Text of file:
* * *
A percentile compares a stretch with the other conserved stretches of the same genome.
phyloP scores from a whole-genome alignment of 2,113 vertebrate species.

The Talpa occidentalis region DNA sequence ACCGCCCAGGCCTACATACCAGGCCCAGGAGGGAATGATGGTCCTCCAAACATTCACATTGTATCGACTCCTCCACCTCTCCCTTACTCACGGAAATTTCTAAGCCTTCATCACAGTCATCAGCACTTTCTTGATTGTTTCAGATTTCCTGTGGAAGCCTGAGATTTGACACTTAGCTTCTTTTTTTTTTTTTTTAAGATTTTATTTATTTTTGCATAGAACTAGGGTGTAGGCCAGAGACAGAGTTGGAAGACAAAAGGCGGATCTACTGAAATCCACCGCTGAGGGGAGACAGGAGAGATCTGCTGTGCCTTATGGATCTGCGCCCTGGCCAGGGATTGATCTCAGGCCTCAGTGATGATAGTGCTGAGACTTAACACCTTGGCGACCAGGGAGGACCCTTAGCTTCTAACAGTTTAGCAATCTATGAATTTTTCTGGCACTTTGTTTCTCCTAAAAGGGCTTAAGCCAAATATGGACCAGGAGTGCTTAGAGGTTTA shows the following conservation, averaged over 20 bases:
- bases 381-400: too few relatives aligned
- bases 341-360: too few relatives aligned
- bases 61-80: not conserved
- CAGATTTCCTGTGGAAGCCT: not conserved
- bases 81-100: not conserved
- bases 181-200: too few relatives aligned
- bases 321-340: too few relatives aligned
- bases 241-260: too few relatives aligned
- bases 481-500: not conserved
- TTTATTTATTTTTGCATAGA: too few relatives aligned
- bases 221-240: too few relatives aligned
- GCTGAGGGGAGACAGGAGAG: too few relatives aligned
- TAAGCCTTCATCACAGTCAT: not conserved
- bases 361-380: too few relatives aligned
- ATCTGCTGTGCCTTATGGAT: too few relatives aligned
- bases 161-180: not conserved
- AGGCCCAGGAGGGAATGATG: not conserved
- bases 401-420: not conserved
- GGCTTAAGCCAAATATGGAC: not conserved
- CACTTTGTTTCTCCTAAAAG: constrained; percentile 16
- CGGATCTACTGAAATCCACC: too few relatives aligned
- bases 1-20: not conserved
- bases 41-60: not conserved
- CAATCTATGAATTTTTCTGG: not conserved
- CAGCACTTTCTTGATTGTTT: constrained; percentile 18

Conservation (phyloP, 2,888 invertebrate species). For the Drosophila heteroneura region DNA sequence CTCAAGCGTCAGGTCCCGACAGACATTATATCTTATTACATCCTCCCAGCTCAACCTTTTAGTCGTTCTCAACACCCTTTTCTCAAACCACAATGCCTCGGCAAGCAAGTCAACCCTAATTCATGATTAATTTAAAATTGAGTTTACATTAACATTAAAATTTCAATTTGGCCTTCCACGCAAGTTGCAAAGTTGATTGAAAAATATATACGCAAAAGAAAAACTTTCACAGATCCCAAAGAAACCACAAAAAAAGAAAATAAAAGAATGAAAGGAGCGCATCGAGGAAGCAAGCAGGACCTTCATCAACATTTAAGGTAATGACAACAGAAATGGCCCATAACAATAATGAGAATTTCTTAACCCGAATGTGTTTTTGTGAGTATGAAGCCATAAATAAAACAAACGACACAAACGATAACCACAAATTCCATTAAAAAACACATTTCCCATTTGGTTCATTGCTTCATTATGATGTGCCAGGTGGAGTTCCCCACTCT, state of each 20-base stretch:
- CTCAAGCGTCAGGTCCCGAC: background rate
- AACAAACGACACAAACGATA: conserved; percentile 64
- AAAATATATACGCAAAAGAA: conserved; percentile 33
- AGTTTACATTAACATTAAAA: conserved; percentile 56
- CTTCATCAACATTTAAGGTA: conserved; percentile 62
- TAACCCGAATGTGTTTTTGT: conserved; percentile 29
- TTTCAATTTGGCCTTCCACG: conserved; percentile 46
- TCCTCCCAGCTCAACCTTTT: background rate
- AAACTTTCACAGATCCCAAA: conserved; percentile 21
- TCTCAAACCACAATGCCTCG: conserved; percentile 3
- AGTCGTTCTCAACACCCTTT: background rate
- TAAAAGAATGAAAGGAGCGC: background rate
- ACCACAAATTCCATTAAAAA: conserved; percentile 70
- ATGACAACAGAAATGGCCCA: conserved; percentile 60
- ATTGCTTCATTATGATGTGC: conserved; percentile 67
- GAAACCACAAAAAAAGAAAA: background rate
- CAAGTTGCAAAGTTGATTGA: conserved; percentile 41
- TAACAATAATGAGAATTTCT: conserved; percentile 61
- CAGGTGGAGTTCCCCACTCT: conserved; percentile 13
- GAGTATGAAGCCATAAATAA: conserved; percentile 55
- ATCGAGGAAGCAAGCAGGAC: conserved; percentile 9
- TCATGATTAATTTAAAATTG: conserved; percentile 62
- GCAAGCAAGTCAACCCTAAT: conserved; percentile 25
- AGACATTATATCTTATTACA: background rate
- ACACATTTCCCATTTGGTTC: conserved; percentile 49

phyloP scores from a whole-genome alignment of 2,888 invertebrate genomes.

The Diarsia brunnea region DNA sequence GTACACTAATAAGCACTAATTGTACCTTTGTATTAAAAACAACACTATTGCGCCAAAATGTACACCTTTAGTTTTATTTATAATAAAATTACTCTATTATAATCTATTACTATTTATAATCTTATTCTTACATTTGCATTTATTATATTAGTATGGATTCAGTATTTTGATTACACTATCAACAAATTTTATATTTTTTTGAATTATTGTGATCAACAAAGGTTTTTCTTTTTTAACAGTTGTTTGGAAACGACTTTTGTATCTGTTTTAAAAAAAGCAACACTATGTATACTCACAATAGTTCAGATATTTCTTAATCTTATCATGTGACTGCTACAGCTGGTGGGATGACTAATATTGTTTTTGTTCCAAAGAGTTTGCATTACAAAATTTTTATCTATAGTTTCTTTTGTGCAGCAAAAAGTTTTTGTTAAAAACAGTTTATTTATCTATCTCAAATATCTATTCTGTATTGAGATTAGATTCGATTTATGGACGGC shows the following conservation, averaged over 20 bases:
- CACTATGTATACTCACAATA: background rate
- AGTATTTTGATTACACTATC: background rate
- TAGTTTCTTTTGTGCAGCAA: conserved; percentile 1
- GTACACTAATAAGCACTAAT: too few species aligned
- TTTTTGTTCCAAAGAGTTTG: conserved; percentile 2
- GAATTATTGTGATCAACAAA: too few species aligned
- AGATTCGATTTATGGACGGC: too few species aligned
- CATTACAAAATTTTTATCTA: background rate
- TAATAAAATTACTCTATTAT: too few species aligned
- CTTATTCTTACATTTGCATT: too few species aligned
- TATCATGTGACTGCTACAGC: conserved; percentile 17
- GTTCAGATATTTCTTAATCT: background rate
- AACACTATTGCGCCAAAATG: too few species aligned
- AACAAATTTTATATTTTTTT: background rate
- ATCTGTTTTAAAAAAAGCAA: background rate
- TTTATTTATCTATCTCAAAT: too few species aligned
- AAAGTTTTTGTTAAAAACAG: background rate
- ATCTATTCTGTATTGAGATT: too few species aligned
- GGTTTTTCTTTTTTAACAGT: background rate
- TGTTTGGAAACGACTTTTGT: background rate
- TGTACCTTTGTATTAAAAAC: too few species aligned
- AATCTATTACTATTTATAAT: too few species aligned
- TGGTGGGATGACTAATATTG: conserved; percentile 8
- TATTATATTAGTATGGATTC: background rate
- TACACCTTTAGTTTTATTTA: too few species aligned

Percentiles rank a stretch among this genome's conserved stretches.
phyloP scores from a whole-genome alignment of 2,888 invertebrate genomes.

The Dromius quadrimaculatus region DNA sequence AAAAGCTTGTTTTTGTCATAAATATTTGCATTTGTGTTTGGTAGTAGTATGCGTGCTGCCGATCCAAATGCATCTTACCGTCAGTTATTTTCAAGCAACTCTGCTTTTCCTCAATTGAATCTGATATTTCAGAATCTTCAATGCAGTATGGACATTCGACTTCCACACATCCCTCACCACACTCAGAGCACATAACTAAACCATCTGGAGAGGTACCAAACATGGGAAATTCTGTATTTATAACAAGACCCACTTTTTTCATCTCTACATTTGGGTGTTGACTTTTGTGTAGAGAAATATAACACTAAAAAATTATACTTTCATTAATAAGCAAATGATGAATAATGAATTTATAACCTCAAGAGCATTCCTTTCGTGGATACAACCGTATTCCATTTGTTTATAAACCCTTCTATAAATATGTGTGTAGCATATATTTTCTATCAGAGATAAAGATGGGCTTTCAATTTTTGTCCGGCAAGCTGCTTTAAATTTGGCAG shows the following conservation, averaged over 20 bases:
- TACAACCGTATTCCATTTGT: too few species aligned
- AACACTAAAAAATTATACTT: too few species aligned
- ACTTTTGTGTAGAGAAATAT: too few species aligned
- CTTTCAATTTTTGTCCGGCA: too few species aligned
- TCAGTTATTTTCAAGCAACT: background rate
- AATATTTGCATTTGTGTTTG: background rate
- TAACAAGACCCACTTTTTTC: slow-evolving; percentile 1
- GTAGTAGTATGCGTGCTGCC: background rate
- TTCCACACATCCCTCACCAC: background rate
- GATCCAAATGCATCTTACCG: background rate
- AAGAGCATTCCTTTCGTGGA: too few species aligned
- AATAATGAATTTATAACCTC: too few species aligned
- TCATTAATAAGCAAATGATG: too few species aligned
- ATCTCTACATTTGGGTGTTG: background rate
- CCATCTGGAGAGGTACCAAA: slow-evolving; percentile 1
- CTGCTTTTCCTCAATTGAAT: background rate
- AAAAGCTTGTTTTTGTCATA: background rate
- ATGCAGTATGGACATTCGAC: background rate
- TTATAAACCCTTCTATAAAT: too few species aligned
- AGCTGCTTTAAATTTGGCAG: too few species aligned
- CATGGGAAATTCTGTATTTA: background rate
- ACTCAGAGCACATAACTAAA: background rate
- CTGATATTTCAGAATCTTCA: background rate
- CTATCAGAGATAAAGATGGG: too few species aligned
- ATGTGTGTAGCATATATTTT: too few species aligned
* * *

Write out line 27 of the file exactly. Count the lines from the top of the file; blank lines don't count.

- CAATCTATGAATTTTTCTGG: not conserved